Cellulite: What Is It? How Can You Treat It?

Spring is here. You can finally stop salting your icy sidewalk and start focusing on summer issues, like cellulite.

What is cellulite?

It’s the dimpling and nodularity that occurs in women on the thighs, pelvis and abdomen. Cellulite is the result of fat pouching out of holes in the connective tissue on the skin. It occurs in 98% of girls and women post puberty. That’s right. Essentially all females have cellulite. It is a normal characteristic of sexually mature women.

Here’s what cellulite is not:

  • Cellulite is not fat. It is the appearance of the superficial fat held loosely beneath the skin. The fat is held more tightly in men which is why we do not develop cellulite.
  • Obesity doesn’t cause cellulite. Look around and you will see that skinny women have cellulite (in real life anyway).
  • Cellulite is not an accumulation of toxins or fluids; it is normal fat.

How Can You Get Rid of Cellulite?

The best treatments for cellulite have at most shown mild improvements in the appearance. Unfortunately, in almost all cases, the improvements are not maintained over time. This is because it is hard to change the loose connective fibers under the skin, which are the primary cause.

  • Weight loss can improve cellulite, but not always. Losing weight can make the skin sag, and weight loss has been shown to actually worsen the appearance of cellulite in some women.
  • Endermologie is a kneading system (like my grandmother would knead the pizza dough). Although there is some evidence it can reduce thigh circumference, how long the effects last is questionable.
  • Liposuction removes fat through suction. It is not a good treatment for cellulite because the fat is too superficial. Liposuction combined with a laser to treat cellulite sounds interesting, but has not been shown to work better than ordinary liposuction.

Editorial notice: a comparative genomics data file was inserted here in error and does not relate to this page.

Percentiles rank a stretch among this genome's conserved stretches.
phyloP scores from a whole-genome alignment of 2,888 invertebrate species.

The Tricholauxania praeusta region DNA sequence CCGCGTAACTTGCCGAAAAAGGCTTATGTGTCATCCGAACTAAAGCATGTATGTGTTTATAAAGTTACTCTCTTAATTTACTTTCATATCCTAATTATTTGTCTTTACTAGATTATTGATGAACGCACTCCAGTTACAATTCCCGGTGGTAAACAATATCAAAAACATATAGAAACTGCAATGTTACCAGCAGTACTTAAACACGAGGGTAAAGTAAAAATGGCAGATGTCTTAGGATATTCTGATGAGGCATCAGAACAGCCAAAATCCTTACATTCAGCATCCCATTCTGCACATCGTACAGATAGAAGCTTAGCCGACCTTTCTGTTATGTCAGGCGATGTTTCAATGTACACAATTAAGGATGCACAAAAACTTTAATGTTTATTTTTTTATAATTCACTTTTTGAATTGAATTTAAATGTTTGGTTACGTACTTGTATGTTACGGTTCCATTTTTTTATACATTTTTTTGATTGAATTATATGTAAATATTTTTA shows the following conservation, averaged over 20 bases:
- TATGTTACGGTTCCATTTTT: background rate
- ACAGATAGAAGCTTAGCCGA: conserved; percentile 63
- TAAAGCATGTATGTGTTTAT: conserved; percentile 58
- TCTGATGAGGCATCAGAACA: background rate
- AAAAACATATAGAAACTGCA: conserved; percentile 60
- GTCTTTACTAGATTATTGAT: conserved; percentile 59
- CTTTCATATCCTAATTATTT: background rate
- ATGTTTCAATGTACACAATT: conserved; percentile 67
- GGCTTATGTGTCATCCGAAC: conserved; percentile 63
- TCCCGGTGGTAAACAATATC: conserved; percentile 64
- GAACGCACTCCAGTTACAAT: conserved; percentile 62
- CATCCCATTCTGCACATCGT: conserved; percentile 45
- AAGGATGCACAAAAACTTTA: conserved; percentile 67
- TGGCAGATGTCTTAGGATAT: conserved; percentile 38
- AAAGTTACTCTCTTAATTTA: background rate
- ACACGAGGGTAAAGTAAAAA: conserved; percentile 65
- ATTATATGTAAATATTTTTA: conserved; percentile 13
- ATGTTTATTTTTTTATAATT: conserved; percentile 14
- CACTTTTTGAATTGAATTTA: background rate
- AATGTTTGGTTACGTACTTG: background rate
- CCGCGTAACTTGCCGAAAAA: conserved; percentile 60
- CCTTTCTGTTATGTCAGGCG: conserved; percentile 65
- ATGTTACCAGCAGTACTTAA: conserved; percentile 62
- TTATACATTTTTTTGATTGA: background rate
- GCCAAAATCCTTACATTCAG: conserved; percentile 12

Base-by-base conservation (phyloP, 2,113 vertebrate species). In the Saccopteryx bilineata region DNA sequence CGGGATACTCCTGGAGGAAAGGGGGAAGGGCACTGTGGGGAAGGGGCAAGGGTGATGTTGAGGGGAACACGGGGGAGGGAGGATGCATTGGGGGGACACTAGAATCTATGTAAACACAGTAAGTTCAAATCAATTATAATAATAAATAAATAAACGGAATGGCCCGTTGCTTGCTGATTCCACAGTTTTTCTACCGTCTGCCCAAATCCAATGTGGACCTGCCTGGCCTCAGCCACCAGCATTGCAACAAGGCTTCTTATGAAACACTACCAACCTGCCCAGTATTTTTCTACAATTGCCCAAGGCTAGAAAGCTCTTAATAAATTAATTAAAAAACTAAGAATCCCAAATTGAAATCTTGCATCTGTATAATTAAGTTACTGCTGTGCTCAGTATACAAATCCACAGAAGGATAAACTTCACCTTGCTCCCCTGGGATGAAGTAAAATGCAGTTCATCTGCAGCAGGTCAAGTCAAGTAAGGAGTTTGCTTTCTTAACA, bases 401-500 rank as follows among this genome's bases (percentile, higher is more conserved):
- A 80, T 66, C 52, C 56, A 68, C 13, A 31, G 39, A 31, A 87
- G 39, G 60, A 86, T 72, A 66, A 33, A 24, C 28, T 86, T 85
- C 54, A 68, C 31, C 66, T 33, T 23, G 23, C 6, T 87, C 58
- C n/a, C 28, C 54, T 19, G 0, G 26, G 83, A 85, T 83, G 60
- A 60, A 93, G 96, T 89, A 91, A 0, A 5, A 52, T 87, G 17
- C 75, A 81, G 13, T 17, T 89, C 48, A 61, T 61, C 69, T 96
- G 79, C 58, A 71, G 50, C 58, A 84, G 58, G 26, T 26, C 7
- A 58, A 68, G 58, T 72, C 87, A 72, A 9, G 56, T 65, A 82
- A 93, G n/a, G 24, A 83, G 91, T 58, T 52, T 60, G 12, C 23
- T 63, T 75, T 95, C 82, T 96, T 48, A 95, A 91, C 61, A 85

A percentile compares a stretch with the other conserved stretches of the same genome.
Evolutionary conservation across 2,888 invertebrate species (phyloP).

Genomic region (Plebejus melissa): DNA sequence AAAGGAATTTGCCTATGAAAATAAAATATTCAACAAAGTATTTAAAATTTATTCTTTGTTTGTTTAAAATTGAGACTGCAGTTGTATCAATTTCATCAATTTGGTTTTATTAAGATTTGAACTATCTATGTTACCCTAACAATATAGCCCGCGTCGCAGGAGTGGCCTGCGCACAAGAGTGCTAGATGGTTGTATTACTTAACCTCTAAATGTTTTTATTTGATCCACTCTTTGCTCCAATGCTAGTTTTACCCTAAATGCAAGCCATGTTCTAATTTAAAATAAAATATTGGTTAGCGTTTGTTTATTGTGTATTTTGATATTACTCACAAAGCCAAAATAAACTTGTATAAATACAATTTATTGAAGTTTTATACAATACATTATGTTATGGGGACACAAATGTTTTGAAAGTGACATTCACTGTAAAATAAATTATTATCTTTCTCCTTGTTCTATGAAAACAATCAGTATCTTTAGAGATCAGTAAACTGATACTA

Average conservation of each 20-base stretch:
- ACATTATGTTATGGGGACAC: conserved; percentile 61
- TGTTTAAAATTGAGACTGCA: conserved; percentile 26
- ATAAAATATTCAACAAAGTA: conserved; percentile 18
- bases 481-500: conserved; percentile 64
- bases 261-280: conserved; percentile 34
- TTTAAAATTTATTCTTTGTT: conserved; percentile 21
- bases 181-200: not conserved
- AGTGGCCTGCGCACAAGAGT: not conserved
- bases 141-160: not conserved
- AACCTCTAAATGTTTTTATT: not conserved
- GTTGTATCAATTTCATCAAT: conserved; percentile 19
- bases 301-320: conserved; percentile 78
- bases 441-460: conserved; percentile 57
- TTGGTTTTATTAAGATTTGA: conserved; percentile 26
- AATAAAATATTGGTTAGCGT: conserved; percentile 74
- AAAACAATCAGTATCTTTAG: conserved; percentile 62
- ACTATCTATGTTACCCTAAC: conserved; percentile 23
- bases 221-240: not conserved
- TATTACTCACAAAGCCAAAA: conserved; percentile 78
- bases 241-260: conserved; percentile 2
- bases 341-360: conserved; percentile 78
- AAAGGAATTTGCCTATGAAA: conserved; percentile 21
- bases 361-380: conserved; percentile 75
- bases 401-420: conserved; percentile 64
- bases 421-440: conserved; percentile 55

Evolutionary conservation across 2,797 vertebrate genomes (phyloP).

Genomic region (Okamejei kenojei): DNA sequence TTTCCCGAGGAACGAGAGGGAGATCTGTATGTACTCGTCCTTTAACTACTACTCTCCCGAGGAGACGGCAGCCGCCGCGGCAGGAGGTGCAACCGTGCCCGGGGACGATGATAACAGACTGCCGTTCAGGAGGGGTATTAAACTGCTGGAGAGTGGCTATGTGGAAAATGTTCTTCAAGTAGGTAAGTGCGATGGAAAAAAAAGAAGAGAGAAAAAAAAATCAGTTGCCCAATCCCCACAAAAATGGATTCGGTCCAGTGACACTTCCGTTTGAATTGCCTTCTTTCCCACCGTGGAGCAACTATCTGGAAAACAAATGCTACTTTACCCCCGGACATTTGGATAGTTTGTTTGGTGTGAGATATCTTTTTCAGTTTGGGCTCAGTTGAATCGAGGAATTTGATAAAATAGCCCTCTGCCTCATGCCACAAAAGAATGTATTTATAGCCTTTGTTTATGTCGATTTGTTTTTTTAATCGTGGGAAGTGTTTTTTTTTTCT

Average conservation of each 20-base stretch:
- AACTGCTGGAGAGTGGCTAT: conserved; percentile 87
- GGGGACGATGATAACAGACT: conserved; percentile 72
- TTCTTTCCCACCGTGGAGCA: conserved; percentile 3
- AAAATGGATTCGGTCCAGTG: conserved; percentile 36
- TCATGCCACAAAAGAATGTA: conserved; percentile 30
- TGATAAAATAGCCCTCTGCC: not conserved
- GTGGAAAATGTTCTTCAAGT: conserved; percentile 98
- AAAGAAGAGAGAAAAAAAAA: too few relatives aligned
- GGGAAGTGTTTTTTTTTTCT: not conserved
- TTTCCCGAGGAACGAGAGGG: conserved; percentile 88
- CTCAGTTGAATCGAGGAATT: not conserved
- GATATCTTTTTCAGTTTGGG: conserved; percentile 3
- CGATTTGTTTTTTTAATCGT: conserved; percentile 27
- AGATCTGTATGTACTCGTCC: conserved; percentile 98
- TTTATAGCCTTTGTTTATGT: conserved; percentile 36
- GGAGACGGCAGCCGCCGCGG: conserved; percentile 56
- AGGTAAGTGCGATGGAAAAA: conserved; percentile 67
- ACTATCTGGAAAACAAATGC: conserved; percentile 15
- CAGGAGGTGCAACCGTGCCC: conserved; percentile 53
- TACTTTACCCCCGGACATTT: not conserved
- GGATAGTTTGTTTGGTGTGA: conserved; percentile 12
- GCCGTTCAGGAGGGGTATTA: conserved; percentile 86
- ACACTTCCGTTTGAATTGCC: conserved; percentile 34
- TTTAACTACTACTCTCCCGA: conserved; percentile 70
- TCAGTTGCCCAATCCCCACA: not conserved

• Subcision, which targets the connective tissue bands by snipping them, is a great idea, but in practice has not been shown to be very effective. There is some concern that snipping the connective fibers might actually make the fat looser, worsening the problem.
  • Mesotherapy is the injection of medications under the skin to dissolve the fat. Although it has worked for some, the results are unpredictable and can cause adverse side effects such as bruising or pain.
  • Radiofrequency treatments like TriActive or VelaSmooth generate heat under the skin damaging the fat and connective tissue, hopefully smoothing the cellulite. Improvements have been reported, but no long term efficacy has been demonstrated.
  • Herbal creams have been studied and had no effect on cellulite. It is unlikely that any topical treatment can penetrate far enough down and be potent enough to have any effect.
  • Diet has no effect on cellulite.
  • It is possible that regular exercise can improve the circulation of cellulite areas, improving the appearance, but no studies have shown that it has a significant impact. Work out because it is good for you, but stop looking at your behind in the gym mirror.
  • There are some upcoming technologies that are promising. I’ll post about them later.

What Should You Do About Cellulite?

Because it is a normal occurence in women, it’s reasonable to simply tell yourself: “Hey, this is normal!” and stop killing yourself trying to eliminate it. Many women have been pleased with any of the above treatments, but they’re all expensive and likely all temporary. If it is worth spending $500 to have a 50% improvement in your cellulite, then make an appointment with your dermatologist or plastic surgeon to discuss your options.

Keep in mind that your friends or partner might not notice that your cellulite is 50% better (what does 50% better cellulite look like anyway?). If you’re worried that you might be featured in a magazine, don’t fret. You will receive the only known cure for cellulite: Photoshop.

Do you have cellulite? Have you tried to eliminate it? How successful was it?

Photo: Tassoman

Does The Sun Cause Melanoma?

Yes. Isn’t the answer obvious? Doesn’t everyone know that the sun causes melanoma? Not so fast.